Chopsticks clatter. Lips smack together. The slurping of soup. Mother stares at her hand-sized bowl as she grimaces on the lemongrass chicken that I made. To my surprise, my sister devours the meat. Mother tells me it's okay, that I did my best. Not perfect, but close enough. She sighs and gives me a sympathetic smile while placing down her dish—suggests that, maybe one day, probably after a couple of trials, but I need to master the art of cooking before I’m married. She then points to my bowl—brown rice blemishes the pink flower porcelain dish—tells me to eat everything or my husband will look like that. Full of holes and dark spots. Similar to my skin. She pats my face.
“Look at you,” she says, “you ruined everything. No one will find you attractive now. Eat your rice or your husband will look like you.”
I nod as I swirl the soup, wondering if I’ll have the perfect skin like my family.
The broth breaks the clouds of rice, drowning each grain.
I drink the liquid.
Clean. Clear. Not a single seed to be found. Part of me wishes my skin could look like this. No acne. No scars. Only a white glassy exterior.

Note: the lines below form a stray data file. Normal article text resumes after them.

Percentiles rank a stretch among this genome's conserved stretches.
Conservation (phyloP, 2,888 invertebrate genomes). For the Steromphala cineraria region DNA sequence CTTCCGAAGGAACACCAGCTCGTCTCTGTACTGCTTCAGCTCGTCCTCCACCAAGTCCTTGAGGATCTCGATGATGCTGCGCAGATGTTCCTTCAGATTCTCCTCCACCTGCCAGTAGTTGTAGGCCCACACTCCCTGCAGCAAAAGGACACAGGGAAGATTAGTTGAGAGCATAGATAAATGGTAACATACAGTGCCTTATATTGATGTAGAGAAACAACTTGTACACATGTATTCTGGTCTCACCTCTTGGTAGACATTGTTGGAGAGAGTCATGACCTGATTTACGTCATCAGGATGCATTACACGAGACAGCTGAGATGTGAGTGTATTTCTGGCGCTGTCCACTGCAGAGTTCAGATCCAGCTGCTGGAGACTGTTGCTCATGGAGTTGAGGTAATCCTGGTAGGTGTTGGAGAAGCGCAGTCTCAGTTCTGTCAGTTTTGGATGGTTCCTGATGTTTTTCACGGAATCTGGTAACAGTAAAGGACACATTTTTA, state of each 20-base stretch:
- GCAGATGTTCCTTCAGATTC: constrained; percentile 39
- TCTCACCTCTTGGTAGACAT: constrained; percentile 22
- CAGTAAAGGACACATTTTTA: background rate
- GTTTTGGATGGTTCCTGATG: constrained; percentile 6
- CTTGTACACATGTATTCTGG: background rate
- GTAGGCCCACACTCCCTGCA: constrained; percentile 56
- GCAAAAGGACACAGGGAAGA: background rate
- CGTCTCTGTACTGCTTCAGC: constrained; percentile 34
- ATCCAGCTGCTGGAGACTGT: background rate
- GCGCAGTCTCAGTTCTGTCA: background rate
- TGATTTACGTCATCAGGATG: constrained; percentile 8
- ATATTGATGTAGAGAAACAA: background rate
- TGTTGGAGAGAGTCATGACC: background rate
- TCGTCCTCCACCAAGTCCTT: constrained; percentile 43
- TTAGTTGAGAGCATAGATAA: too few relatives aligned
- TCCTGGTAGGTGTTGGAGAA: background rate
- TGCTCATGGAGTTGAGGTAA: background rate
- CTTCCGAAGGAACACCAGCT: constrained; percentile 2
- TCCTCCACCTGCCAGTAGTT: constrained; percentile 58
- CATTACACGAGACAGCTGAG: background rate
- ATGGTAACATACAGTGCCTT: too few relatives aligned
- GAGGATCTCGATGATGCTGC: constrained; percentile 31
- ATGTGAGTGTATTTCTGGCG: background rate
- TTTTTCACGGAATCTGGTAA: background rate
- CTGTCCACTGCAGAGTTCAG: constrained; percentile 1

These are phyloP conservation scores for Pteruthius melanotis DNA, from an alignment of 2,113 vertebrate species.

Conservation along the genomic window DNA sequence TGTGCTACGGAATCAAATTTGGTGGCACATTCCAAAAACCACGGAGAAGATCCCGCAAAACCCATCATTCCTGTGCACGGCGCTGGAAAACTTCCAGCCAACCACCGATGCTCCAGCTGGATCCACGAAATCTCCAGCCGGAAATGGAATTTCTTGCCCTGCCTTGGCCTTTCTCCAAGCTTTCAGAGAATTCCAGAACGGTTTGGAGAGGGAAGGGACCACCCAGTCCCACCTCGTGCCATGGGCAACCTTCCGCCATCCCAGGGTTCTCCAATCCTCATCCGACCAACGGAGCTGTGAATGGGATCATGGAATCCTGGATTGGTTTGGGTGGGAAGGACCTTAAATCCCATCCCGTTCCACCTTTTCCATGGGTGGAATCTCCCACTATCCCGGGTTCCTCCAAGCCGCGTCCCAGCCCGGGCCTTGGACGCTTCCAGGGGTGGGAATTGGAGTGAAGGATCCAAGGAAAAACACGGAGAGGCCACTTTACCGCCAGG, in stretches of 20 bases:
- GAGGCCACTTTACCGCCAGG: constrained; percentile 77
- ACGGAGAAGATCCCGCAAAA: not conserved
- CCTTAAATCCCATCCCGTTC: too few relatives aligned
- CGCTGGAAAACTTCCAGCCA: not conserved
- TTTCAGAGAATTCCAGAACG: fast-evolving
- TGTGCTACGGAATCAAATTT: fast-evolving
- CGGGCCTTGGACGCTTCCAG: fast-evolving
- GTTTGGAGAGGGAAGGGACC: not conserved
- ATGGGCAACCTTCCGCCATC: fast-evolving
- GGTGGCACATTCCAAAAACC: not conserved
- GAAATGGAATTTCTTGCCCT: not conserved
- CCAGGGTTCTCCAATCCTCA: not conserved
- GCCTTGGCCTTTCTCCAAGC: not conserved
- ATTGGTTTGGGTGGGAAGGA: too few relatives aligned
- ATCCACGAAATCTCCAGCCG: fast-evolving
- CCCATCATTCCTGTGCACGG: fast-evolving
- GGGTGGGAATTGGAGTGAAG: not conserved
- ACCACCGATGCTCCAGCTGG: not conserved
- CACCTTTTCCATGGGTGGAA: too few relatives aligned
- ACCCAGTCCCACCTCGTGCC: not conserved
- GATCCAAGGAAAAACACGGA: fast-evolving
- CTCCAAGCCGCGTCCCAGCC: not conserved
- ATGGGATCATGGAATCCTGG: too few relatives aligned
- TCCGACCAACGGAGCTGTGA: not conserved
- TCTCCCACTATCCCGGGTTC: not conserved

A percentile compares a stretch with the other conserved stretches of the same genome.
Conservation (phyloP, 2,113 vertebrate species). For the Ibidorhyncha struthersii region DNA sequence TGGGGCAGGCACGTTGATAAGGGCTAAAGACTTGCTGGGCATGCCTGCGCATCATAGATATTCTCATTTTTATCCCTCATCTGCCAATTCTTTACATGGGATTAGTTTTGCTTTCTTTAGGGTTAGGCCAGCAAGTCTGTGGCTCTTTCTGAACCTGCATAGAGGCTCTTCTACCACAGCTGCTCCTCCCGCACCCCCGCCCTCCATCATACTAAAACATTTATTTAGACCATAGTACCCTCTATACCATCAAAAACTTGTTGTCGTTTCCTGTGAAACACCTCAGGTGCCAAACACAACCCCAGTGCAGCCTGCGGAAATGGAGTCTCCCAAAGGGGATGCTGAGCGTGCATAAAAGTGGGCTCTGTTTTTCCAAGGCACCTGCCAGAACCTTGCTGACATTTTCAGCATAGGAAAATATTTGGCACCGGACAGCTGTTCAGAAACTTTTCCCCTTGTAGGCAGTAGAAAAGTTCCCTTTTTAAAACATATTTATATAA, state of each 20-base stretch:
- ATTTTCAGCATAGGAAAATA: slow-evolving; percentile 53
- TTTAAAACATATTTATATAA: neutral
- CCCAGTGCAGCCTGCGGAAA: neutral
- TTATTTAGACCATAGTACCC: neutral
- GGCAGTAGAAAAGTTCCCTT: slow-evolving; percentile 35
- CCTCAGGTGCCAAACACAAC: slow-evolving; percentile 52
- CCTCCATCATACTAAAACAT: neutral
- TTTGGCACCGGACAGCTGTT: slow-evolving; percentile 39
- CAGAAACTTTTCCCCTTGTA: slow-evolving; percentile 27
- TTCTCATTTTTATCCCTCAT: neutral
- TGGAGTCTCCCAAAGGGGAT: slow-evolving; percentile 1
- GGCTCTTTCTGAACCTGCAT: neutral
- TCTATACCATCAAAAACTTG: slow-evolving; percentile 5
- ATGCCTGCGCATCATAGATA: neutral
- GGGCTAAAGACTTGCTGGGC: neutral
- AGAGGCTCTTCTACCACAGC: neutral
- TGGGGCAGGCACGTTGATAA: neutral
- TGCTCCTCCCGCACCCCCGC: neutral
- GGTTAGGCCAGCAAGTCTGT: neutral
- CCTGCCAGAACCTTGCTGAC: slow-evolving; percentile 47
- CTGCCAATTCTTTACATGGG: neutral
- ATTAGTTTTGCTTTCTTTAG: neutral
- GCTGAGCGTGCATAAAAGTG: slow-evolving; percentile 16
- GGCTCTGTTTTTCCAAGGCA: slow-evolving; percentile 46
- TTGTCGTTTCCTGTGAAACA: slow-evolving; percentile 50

But when will that happen? I don’t want to wait. Besides, don’t I look fine just as I am? I just want to be me.
My sister snorts. She glances at our mother then back at me. “It’s just a stupid superstition. You don’t have to listen to that.”
I stare at my dish. My sister doesn’t understand. Has she looked at herself in the mirror? She’s perfect.
Mother yells—tells her to be respectful—since she knows best.
“Clean your bowl,” she demands.
My sister slams the chopsticks on the table, but I grab her arm, trying not to make the situation worse—she yanks back, shaking her head, and mutters, “God, you’re pathetic,” then clanks her ugly dish in the sink.
About the Author: Annie Trinh is an MFA fiction candidate at the University of Kansas. A VONA alumni, she has been published in the A3 Literary Review, Litro Magazine Online, and Emrys Journal Online.